Share one new take-away you had about portfolios from reading their response. In addition, discuss at least two additional types of evidence they may want to include in their portfolios and explain why. 5 sentences or more.
Discuss how portfolio assessments support you as a professional in your quest to ensure the growth of the children with whom you work. Make sure to include specific examples of the purposes of portfolios to support your thinking.
Portfolio assessments support professionals in their quest to ensure the growth of the child with whom they work with because it is a compilation of a childâ€™s progress throughout the school year. A â€œportfolio is a metaphorical storyboard used to document children’s ongoing workâ€ (Howard & Aiken, 2015, Section 6.2). Within a portfolio are assessments, examples of the childâ€™s work, and other artifact collections which relate to the individual child and one particular focused area of development (ie: reading comprehension). For instance, a teacher may administer an observational event sampling assessment at the beginning, middle, and end of the school year measuring the same event each time. The teacher can see if and how much the child has progressed over the year. Keeping everything in the portfolio is an organized way to access the findings.
Explain how you will manage the logistical piece of using portfolio assessments. Reference section 6.2 Portfolio Logistics from the course text to support your explanation.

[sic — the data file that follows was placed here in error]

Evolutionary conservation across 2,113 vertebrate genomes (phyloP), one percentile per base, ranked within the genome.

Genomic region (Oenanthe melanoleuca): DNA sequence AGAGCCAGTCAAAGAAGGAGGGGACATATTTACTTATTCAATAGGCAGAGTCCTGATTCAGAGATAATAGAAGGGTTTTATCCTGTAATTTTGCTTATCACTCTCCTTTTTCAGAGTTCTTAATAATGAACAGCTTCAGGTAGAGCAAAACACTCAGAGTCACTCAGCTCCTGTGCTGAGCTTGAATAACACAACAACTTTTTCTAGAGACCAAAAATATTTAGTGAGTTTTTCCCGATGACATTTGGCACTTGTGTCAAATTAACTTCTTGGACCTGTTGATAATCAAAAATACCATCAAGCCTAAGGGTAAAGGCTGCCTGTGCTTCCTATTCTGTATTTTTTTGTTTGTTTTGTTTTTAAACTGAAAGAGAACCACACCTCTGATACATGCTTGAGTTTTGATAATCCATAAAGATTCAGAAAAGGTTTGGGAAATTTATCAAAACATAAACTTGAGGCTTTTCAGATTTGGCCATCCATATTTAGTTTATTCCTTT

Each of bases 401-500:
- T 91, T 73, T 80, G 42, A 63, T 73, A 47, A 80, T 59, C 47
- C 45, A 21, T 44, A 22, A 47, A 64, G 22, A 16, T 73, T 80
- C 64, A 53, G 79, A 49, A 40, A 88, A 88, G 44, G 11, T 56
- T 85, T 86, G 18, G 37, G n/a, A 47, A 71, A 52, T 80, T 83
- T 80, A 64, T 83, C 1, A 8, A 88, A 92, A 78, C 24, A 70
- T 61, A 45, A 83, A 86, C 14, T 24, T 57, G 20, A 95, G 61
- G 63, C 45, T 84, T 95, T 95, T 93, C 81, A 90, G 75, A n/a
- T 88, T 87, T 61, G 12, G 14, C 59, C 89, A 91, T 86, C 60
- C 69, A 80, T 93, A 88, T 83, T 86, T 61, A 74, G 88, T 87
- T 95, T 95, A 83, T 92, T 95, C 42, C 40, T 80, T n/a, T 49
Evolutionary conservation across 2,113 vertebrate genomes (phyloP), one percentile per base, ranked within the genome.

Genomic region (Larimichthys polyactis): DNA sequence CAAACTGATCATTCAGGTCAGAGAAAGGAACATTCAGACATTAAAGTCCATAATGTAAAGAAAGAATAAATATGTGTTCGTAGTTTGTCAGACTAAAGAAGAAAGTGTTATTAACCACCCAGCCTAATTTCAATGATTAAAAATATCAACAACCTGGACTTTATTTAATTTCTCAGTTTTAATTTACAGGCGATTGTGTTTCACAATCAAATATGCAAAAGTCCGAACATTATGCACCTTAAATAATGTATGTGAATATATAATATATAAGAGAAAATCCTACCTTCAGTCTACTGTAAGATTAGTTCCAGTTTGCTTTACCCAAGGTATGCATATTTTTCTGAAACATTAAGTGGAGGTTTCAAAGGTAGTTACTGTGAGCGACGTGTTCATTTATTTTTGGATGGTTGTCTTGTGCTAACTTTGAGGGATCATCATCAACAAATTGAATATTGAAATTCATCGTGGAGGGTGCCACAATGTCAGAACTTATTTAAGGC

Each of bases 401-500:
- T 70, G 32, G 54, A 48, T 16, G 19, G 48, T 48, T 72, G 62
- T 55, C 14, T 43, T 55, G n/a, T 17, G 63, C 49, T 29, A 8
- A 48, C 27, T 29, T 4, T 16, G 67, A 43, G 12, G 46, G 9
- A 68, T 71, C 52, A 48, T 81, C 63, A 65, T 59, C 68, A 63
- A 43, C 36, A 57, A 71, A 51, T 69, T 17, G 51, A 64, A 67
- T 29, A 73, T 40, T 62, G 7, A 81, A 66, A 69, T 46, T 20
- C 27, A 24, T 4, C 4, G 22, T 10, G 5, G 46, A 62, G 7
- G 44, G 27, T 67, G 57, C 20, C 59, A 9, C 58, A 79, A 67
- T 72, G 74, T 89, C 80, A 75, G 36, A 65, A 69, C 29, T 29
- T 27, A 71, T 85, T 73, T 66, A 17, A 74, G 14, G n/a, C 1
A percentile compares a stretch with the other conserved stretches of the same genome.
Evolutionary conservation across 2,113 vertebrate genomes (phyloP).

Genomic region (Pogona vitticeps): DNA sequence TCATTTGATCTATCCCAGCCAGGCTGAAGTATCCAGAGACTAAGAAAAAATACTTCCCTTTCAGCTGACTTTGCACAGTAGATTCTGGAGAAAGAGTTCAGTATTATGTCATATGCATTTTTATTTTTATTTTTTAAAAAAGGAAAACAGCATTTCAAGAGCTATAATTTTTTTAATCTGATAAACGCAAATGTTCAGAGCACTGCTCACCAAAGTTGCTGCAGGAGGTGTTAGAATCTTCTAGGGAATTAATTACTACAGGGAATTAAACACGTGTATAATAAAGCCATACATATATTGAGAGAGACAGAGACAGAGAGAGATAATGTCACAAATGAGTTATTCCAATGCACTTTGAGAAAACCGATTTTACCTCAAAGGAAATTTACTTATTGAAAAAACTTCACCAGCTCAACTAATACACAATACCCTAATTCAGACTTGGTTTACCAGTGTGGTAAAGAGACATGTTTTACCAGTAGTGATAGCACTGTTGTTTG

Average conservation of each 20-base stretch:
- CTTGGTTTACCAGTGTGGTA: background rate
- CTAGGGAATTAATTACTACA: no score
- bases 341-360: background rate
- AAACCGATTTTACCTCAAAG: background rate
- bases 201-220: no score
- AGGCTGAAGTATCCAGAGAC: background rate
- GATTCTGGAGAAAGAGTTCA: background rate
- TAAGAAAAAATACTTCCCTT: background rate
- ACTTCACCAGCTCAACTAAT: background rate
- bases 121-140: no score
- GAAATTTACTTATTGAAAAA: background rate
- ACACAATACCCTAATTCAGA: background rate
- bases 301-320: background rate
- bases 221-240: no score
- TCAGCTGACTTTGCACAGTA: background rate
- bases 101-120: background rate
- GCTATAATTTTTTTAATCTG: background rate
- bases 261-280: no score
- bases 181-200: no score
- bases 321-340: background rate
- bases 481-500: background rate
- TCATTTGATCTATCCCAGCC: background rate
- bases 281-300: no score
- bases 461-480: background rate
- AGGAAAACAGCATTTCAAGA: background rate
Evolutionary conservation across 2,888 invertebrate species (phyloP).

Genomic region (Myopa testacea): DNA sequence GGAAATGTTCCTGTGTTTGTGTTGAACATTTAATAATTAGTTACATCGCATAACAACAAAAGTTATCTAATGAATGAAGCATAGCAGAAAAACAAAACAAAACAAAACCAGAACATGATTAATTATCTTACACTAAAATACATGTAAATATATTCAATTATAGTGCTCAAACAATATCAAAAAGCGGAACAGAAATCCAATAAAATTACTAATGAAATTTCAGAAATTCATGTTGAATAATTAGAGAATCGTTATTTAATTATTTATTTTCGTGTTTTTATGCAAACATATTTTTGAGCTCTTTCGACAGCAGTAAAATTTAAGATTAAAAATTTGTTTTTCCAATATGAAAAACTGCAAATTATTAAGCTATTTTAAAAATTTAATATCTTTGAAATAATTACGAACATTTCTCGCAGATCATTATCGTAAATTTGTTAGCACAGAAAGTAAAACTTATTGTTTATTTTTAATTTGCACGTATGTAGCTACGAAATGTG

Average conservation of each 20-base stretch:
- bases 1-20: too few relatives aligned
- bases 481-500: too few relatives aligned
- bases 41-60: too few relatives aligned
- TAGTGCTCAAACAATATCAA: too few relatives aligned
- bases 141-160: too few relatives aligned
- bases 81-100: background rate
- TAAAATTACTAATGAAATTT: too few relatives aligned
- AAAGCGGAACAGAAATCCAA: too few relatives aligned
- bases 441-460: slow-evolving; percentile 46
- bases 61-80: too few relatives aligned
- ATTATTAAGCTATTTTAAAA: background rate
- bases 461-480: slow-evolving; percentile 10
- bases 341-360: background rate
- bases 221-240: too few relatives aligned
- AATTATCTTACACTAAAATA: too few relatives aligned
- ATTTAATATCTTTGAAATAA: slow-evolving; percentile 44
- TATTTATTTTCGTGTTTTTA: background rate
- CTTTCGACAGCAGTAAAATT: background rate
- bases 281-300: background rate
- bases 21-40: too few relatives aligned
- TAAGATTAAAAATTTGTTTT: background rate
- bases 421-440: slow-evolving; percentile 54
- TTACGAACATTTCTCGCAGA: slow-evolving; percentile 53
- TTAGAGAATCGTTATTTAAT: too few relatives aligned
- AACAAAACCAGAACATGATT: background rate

â€œPortfolios may be organized by theme or topic, chronology, type of product, quality of work, and so onâ€ (Howard & Aiken, 2015, Section 6.2). I suppose I will manage the logistical piece of using portfolio using individual binder assessments dependent on the child and the contents of the assessment process. If I am looking for a progression in how a child draws his family (stick figures or representing hair, feet, fingersâ€¦etc.) then I may organize the portfolio by quality of work with anecdotal records and work samples.
Describe the different types of evidence that are included in portfolios. Make sure to explain the role the children will play in this piece of the portfolio process.
Different types of evidence that portfolios can include are â€œdevelopmental checklists, work samples, dictations of stories, anecdotal notes, pictures, video recordings, and observational assessments that document actionsâ€ (Howard & Aiken, 2015, Section 6.2). Child plays an important role in each of these pieces of evidence because they are all directly related to the childâ€™s growth and development. Many pieces of the portfolio can even be work samples.
Discuss how you will include families in the portfolio assessment process, and why this important to the portfolio process
It is important to include families in the portfolio process because as an EC professional, and having 20 children to evaluate, families can spend more focused attention in a one-on-one setting with their child to assist in their growth and progression. Showing families the in-classroom observations with a focused portfolio helps families tangibly see what areas may need more attention than others. They also â€œprovide parents with actual evidence of a child’s work, and serve to provide an opportunity for periodic and ongoing communication between parents and teachersâ€ (Howard & Aiken, 2015, Section 6.2).
Explain how the portfolio process you will use with children mirrors the portfolio you are creating for your final project in this course.
If I were becoming an EC professional, I would mirror the portfolio I am making for my final project in this course by using assessments such as anecdotal records and event sampling. I think these are really great ways to assess a child in a natural environment and with detailed, useful information of the progress of the child.
Howard, V. F., & Aiken, E. (2015). Assessing learning and development in young children. San Diego, CA: Bridgepoint Education